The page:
Duke to monitor apparel factory conditions
DURHAM, N.C. -- Duke University will cut the number of factories that manufacture the school's licensed apparel to better monitor working conditions in the plants.
The decision, announced by university officials Monday, came after a request last fall by sweatshop opponents, Duke executive vice president Tallman Trask III said.
The school will "require that 25 percent of Duke production be moved to a smaller number of designated factories that meet all of our requirements, and which can be more closely monitored," Trask said in a news release.
Factories making licensed Duke logo gear are already required to pay a living wage, allow workers to form a group representing their interests to managers, and sell the majority of their products to university licensees or other buyers willing to meet the same standards.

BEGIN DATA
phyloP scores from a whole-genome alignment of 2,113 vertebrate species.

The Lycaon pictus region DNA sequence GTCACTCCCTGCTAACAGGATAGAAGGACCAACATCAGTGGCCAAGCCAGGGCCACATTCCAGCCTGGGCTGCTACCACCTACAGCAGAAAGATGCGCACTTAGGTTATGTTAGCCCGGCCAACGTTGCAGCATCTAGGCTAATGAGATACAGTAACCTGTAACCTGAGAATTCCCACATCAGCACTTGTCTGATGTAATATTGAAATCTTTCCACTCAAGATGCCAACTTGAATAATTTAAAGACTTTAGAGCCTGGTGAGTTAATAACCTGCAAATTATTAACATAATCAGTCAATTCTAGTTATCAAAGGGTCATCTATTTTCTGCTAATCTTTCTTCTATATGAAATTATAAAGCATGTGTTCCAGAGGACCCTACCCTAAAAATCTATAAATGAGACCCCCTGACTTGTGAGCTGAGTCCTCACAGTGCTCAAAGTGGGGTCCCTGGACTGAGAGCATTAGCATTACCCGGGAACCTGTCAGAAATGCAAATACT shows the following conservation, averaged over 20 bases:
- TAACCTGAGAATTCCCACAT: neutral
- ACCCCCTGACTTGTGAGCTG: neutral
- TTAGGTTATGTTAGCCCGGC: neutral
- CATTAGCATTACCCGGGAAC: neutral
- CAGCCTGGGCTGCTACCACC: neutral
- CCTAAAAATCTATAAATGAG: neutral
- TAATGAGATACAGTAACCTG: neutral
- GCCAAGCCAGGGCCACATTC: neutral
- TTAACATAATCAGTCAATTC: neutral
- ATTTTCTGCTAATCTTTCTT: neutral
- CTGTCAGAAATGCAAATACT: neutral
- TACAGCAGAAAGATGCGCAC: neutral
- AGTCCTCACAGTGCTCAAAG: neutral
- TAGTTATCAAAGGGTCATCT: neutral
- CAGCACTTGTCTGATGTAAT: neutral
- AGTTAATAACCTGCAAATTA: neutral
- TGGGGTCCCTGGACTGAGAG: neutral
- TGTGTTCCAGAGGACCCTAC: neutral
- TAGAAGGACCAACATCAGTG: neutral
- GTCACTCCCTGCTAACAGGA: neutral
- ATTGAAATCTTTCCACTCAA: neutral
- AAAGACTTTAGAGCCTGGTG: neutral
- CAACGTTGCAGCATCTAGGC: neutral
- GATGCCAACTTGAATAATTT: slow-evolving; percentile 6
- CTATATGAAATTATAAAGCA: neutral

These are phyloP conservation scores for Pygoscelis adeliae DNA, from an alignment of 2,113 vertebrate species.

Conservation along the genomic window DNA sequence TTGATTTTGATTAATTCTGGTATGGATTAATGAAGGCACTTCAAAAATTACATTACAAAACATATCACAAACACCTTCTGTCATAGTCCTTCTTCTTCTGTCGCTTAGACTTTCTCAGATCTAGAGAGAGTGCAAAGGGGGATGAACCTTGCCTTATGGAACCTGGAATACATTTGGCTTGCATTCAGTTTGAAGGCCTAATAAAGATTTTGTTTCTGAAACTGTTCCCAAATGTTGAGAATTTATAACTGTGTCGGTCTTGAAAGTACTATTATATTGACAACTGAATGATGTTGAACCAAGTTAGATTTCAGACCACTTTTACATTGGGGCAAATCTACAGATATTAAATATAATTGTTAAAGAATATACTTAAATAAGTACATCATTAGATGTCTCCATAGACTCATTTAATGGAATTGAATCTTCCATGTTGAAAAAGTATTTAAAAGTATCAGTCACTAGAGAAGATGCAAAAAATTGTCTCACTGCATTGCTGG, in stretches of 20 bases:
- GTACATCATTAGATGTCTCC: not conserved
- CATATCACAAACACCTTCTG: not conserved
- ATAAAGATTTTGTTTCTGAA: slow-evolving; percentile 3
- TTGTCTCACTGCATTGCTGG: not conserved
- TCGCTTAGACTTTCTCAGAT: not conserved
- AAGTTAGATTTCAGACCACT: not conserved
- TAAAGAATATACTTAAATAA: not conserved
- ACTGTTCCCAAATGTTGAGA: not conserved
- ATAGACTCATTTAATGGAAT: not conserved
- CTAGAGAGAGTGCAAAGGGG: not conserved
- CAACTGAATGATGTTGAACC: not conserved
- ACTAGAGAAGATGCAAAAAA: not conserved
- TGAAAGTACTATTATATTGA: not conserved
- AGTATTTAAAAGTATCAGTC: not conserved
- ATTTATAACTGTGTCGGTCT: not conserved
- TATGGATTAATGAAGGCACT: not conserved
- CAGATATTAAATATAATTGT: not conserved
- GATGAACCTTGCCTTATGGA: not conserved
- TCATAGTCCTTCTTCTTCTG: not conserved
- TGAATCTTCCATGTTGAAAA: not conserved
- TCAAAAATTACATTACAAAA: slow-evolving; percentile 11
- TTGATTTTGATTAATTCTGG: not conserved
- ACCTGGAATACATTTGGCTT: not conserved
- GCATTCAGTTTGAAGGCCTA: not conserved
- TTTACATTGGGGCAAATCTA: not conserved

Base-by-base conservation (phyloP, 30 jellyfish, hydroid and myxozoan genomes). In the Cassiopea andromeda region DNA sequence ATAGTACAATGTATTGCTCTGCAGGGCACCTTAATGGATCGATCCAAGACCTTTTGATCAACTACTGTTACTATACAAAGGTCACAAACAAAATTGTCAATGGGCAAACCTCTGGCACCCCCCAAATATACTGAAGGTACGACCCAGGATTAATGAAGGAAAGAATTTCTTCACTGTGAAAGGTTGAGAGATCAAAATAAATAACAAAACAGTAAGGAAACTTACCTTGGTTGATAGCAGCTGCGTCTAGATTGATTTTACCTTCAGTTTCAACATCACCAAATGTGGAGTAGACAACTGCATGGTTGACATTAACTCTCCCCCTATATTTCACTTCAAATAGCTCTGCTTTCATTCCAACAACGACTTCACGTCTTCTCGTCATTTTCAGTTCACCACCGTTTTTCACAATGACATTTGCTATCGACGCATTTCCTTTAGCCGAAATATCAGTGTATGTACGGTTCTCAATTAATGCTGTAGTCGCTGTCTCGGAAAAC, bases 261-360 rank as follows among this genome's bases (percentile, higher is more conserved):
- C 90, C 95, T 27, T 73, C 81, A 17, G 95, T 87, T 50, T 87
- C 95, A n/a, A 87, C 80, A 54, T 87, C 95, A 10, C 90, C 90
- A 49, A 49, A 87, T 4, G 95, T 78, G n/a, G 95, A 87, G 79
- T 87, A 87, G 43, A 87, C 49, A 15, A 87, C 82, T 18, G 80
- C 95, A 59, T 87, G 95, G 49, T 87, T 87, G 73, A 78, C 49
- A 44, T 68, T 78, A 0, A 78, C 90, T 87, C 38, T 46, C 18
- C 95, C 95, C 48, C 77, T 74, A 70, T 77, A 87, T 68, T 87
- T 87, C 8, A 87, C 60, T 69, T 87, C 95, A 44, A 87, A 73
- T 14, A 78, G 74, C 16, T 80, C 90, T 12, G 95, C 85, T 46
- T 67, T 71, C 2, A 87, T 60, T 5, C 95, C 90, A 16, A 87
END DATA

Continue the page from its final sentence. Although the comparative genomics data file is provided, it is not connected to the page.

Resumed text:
Licensees are required to pay the factories prices high enough to make it possible to meet the standards and allow the Worker Rights Consortium to verify conditions inside the plants.
Duke's licensing director Jim Wilkerson is chairman of the board of the WRC, a nonprofit organization that keeps affiliated colleges informed about conditions in the factories that produce products bearing their names and logos. Duke has required factory disclosure since 1999.
Copyright 2006 by The Associated Press